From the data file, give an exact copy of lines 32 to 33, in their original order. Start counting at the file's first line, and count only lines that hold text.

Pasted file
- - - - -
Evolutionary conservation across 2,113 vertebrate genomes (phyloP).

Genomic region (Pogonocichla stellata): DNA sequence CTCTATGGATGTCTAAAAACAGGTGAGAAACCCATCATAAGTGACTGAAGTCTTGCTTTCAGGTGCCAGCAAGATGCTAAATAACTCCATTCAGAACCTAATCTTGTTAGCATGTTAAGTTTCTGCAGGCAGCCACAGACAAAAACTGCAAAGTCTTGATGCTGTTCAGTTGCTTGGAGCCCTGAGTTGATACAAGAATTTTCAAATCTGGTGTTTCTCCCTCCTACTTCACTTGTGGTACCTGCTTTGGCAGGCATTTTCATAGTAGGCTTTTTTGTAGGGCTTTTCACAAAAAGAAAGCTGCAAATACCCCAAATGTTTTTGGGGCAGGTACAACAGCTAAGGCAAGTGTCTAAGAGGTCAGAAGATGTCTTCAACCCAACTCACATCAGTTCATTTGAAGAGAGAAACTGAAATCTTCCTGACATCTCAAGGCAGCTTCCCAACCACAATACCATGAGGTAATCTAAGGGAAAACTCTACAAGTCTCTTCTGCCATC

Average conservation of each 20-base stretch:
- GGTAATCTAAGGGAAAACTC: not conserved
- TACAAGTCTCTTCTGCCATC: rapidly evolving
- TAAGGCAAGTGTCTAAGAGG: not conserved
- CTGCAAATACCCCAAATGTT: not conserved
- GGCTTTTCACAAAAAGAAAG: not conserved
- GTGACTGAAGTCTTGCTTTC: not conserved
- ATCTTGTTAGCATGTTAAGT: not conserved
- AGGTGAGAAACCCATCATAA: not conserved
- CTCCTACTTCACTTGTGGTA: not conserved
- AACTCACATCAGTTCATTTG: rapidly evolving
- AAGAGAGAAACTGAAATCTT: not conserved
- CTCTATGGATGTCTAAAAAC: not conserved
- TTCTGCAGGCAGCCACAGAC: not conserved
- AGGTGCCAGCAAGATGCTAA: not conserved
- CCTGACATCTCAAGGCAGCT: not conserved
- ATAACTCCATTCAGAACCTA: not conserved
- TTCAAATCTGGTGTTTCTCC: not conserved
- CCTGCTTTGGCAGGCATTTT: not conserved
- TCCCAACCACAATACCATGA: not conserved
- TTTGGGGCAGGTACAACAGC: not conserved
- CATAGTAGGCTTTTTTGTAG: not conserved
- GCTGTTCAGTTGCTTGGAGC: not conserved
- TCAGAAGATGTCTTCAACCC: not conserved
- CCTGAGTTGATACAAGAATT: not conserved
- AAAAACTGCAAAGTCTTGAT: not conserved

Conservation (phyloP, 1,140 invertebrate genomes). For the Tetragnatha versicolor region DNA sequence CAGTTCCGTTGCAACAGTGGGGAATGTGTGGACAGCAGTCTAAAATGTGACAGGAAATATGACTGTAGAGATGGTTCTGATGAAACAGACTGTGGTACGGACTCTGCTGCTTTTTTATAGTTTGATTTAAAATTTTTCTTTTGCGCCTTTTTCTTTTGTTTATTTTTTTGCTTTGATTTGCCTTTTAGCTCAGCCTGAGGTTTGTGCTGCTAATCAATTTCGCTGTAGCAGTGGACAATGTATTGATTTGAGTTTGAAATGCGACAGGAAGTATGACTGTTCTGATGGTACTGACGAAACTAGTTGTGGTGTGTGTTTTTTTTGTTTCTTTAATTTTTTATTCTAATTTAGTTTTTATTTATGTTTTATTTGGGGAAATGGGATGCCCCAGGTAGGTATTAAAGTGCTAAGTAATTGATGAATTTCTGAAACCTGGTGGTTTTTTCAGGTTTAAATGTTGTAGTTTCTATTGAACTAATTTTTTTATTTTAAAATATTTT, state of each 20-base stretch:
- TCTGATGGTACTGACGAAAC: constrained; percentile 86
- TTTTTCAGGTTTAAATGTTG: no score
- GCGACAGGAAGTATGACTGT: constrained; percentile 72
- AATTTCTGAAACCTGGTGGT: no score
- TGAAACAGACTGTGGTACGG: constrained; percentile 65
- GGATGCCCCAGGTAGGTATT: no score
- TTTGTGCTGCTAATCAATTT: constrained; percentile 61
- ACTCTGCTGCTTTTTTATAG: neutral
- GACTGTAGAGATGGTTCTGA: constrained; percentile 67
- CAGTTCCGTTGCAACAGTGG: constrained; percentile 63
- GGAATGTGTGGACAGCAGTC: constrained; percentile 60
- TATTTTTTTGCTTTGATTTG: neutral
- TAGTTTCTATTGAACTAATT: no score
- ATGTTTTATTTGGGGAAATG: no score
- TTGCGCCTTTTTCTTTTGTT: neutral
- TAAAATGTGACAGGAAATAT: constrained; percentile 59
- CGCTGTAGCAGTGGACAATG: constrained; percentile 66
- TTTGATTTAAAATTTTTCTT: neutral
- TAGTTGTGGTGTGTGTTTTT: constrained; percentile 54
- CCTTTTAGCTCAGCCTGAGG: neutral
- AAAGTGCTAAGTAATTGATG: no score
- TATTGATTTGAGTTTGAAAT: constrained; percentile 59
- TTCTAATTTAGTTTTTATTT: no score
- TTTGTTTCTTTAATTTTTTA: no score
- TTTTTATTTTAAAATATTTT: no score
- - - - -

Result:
- GCGACAGGAAGTATGACTGT: constrained; percentile 72
- AATTTCTGAAACCTGGTGGT: no score